Now, they are racing to develop and evolve their ‘pre-Internet’, ‘pre-mobile’ infrastructure to this new ‘trustless’ standard. Blockchain technology is the database of the future, and the future is now.

How can I make this assertion? Well, a blockchain is a ledger of information that is digitally recorded. These records of information are stored in ‘blocks’ that form a chain. The information in every block is secured using cryptographic hashes, and are added in linear fashion upon the previous block. This prevents information in the ledger (the blockchain) from being altered, ensuring trust and transparency is maintained.

While mainstream outlets continue a negative narrative, they aren’t telling you how important the blockchain is.

Every major bank and stock market operator is currently looking to employ or developing technologies centered around blockchain tech as you read this. But the applications go beyond finance. Bitcoin and ethereum have proven to be the most successful applications of such technology, with the latter being centered around the digitization and execution of agreements through the implementation of smart contracts — the digitization of law.

While brainstorming alternative applications for blockchain technology, the possibilities become endless.

Most if not all ‘pre-Internet’, ‘pre-mobile’ infrastructure providers should adopt such technology, as it is cheaper, faster and more secure than the current technologies that precede it.

Food for thought

Imagine if you could own your own medical record? Your credit history? Have your country’s voting system protected by a blockchain? Or even eliminate the headache of a tax audit by providing the authorities with your unalterable ledger of information in token format?

Imagine a world today, analogous to the pre-9/11 intelligence community, where many redundant operations are going on, resources are wasted and the hoarding of intelligence prevents action, namely due to the lack of information sharing.

Imagine using a system to ‘share info, without sharing info’.

For example, the credit card companies, banks, payment processors, etc, do not share as much information with each other as they should. Such a system would enable them to share certain data without revealing specifics about customers or vendors — essentially metadata, that could assist with many of the challenges currently present in those industries today.

“The combination of economic and political power in the same hands is a sure recipe for tyranny,” said noted economist Milton Friedman.

The blockchain decouples such power and puts it right back where it belongs, with we the people.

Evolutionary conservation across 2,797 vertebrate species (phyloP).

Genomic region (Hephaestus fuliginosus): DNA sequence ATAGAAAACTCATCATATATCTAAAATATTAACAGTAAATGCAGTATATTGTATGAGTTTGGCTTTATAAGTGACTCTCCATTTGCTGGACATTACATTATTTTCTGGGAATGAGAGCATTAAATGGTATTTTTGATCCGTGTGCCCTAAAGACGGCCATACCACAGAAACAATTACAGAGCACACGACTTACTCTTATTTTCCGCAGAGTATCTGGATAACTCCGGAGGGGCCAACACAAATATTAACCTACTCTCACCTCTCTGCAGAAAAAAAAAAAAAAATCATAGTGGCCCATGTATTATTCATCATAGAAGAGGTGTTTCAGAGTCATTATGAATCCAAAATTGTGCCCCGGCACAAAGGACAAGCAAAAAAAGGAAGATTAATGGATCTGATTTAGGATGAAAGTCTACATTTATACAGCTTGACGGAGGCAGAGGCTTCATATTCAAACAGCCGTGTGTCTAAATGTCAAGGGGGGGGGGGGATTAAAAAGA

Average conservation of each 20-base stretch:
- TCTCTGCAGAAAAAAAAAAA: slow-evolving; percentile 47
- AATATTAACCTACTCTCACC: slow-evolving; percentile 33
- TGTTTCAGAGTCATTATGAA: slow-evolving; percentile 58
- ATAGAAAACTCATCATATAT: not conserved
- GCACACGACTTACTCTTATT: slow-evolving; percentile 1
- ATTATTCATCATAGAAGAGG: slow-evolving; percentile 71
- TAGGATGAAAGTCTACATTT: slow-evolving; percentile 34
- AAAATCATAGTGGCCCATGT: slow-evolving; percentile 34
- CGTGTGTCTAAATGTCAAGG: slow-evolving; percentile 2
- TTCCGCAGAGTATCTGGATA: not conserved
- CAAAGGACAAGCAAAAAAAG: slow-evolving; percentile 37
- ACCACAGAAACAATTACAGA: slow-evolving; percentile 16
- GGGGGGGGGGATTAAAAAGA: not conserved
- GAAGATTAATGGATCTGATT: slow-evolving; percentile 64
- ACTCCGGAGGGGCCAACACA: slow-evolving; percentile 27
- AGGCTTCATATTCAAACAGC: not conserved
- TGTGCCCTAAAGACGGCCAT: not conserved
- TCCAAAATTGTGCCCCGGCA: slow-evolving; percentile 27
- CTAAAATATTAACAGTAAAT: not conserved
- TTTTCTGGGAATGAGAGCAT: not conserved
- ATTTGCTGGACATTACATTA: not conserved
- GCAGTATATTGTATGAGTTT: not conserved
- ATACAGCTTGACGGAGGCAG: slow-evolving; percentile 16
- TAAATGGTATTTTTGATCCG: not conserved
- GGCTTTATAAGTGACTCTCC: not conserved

[powr-social-media-icons id=da4a8bbe_1490289796]

A message from our founders.

As one of the founders of Bitbuy, we are pleased to offer products and services to help facilitate and grow the bitcoin economy. Our passion goes deeper though, as our true love belongs to blockchain technology and its seemingly unlimited potential to solve problems in the Internet age.

At Bitbuy we want to provide access to the emerging world of crypto-currencies and give people a taste of blockchain technology.

It all started a few years ago with our first startup InstaBT, where we learned how how to make things easier for the end user. As exciting as crypto-currencies and blockchain technology was, it was/is still fairly complex, evolving quickly as disruptive open-source technologies tend to.

We realized that there was an obvious need to share this new technology with our family and friends, and ultimately the masses. We felt that once an individual learned about bitcoin and the blockchain, their question was always “How or where can I get some bitcoin?”

To address this recurring question, we created InstaBT.com, Canada’s first ‘online ATM’ for purchasing bitcoin as well as a featured deposit option for Interac funding on Vault of Satoshi, a now defunct Canadian bitcoin exchange.

As new and old proprietors came and went in Canada, from Vault of Satoshi to CaVirtex, ATMs and Cafes, Meet-ups and Incubators, our product was simple, elegant, easy-to-use, and fairly priced amongst similar competitors. It really wasn’t anything new per se, but it always worked, and worked well.

As the community shifted, were were told that ‘if you weren’t in the exchange business, you won’t be successful’. The same was said about the merchant payments segment, wallet providers, mining hardware manufactures, and the like. Seven years after its invention, in the wild west of blockchain technologies, big finance has finally begun to “get it”, and the sleeping giants are now wide awake.

As a result we made some changes, including upgrading InstaBT — adding the features we had always intended InstaBT to have. We also developed multiple funding options (Interac Online and Interac Email Money Transfer) and provided super low rates and wallets. Today we are proud to offer these services to all Canadians at Bitbuy.ca for instant procurement of Bitcoin and Ether.

Bitbuy is a subsidiary of Monitex Inc. which is aimed at positioning itself in the financial technology software development space. We have several exciting new products and a team with over 35 years of professional payments and banking related business experience.

Adam Goldman

President, Monitex Inc.